None of the companies or sites received Privacy International's top grade, but five rated as "generally privacy-aware." They were: BBC, eBay Inc.,,, and

Apple: Safari available to Windows users

• Safari Web browser now available for Windows-based PCs
• Apple CEO gives keynote speech at developer conference
• Safari has about 5 percent of the world's browser market share
• Apple's upcoming iPhone will run Safari

SAN FRANCISCO, California (AP) -- Apple Inc. launched a version of its Safari Web browser for Windows-based PCs on Monday, pitting it against Microsoft Corp.'s dominant Internet Explorer and Mozilla's Firefox.

"What we've got here is the most innovative browser in the world and the most powerful browser in the world," Apple CEO Steve Jobs said during his keynote speech at the company's Worldwide Developers Conference.

Safari, which was released a few years ago for Apple's Macintosh computers, has captured about 5 percent of the world's browser market share with more than 18 million users, Jobs said.

Internet Explorer, which is built into Windows, has a 78 percent share, while Firefox has rapidly climbed to gain about 15 percent of the market, he said. Like the other Web browsers, Safari is available at no charge.

Jobs claimed Safari performs twice as fast as its competitors.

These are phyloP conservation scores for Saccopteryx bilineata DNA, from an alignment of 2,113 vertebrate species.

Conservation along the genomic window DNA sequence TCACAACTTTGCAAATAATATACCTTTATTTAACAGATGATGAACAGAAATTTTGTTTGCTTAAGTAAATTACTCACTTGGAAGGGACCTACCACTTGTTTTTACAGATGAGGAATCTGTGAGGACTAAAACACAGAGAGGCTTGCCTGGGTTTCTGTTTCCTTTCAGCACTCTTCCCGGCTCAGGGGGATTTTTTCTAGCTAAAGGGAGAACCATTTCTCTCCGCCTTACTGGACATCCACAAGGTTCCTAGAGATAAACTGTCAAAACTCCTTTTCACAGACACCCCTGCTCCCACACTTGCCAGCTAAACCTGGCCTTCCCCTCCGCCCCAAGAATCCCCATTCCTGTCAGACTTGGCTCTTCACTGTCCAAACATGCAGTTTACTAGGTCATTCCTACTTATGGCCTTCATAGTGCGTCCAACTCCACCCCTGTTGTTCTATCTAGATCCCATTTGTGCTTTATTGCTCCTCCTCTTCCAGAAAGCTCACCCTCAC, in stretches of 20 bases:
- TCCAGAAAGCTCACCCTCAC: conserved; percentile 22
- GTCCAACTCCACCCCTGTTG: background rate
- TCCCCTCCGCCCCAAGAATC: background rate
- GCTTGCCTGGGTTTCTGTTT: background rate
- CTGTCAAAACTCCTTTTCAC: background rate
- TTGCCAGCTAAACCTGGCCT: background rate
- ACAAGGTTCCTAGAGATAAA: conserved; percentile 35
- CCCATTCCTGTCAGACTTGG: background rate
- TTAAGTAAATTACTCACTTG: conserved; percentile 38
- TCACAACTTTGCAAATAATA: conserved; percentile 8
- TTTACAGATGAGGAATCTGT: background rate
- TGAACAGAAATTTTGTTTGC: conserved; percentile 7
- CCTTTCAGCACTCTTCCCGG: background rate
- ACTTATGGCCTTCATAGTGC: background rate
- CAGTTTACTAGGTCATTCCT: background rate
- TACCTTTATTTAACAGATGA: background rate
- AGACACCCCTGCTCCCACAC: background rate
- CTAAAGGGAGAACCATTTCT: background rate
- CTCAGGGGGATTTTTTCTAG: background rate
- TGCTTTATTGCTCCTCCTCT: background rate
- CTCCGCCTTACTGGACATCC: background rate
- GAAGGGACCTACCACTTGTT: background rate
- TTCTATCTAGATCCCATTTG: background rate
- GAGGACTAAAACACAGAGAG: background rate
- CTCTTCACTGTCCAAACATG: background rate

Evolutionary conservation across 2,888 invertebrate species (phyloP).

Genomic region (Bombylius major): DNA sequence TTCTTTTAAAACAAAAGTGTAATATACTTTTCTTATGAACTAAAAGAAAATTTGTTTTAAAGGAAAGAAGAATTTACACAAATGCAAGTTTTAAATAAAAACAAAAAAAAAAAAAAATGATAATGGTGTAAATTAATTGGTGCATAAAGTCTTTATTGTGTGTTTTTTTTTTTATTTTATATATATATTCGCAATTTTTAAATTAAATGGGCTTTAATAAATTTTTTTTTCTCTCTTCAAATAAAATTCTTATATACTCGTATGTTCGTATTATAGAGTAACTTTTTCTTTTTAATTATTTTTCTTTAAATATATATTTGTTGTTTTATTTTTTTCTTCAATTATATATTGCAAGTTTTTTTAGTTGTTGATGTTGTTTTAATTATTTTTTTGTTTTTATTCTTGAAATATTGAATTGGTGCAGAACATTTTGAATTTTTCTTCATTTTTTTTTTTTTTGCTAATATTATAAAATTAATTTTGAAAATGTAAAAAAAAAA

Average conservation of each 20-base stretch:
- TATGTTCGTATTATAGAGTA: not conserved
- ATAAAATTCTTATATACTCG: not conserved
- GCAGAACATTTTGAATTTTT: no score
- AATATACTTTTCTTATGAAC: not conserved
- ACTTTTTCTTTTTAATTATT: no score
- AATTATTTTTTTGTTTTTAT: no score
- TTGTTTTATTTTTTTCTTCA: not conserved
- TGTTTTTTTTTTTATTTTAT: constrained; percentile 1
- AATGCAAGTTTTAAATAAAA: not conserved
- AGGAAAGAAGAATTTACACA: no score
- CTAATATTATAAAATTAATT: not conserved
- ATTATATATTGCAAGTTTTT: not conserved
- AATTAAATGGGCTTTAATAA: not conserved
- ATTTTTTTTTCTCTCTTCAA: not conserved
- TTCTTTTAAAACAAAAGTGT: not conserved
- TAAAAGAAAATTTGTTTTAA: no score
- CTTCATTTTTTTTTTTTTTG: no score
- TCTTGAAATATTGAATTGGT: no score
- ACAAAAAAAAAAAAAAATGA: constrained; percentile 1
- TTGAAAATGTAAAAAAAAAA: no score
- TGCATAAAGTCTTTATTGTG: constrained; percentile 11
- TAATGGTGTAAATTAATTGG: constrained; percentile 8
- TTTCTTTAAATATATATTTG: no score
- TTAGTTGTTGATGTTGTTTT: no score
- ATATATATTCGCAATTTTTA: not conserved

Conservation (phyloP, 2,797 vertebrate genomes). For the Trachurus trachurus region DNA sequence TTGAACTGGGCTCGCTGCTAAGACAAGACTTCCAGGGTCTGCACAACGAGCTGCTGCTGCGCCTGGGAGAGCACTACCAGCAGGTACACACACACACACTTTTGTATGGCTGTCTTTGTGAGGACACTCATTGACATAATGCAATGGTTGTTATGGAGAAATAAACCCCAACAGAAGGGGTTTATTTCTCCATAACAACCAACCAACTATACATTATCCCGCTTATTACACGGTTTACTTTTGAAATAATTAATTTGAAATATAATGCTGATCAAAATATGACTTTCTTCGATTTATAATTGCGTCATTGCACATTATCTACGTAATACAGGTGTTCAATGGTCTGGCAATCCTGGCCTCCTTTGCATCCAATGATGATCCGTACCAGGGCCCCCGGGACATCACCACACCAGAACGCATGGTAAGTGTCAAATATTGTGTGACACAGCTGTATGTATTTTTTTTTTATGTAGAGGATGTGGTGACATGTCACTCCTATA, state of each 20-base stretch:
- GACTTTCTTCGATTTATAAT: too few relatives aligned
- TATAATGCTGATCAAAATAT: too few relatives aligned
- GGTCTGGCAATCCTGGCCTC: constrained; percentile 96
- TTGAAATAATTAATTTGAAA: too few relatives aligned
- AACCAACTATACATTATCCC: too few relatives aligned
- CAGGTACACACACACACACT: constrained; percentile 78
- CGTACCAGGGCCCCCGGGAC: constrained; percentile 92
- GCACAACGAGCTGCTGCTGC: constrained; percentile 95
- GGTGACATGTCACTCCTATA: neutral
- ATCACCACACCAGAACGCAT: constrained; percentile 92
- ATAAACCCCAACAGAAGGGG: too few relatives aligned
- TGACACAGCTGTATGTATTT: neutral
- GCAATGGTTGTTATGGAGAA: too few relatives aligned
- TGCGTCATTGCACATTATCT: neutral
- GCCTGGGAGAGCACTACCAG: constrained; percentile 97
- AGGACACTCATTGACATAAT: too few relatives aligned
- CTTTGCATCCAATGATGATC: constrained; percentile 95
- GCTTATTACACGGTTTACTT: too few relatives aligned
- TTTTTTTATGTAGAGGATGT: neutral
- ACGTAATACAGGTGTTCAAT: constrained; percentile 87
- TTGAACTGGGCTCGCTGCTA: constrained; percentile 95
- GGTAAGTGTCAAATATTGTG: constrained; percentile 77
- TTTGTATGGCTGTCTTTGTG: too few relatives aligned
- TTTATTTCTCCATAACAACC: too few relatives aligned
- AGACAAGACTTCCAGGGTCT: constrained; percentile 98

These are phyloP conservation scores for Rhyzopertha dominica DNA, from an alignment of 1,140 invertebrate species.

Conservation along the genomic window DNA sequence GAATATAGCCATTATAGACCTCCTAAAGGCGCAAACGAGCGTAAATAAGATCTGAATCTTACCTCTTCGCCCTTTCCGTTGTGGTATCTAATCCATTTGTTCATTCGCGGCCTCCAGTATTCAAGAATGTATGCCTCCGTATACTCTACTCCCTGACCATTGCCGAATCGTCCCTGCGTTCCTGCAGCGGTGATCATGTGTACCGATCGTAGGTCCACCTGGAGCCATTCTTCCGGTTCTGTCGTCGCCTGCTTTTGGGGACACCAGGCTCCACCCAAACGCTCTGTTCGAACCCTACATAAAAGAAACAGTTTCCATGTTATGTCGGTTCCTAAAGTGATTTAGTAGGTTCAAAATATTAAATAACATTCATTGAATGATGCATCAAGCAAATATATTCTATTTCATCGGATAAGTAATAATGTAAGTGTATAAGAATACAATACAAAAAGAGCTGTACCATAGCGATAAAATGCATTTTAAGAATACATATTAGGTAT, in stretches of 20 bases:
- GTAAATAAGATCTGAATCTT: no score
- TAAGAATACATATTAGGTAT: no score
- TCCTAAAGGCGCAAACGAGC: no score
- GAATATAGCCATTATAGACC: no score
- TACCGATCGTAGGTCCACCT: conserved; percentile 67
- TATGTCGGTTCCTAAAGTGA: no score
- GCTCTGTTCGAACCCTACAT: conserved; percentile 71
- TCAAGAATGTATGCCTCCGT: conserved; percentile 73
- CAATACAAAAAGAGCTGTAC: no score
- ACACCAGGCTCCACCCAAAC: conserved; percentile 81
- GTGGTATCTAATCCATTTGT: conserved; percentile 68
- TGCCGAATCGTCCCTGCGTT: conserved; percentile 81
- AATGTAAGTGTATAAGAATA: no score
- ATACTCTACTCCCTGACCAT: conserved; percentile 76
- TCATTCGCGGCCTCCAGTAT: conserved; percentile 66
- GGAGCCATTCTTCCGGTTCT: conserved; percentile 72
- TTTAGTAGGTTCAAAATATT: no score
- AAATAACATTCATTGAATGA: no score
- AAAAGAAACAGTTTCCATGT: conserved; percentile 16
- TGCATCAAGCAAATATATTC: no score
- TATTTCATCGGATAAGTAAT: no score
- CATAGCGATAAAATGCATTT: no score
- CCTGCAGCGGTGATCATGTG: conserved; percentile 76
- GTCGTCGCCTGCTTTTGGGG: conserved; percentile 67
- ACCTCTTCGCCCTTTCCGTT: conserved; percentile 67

Never one to disappoint his audience, the iconic chief executive -- in his final highlight of his 1 ½-hour speech -- said Apple's upcoming iPhone will run Safari.

That means, Jobs said, that any application designed to run on the Safari browser for Macs also would be fully compatible with the iPhone -- Apple's highly anticipated combination cell phone, iPod and wireless Web browser. The iPhone will be available in the U.S. on June 29.

The move to make Safari available to non-Mac users is not unprecedented: Apple also makes its iPod media players and iTunes Store for Windows. The strategy is aimed in part at drawing more people to its Macintosh computers.

It appears to be paying off. Mac sales have grown significantly over the past two years, pushing its slice of the PC market in the United States from 3.5 percent in 2004 to 4.9 percent in 2006, according to IDC, a market research company.

"Safari is another Trojan horse that introduces an innovation of Apple to the Windows community and entices them to the Mac platform," said Tim Bajarin, an industry analyst at Creative Strategies, a technology consultancy.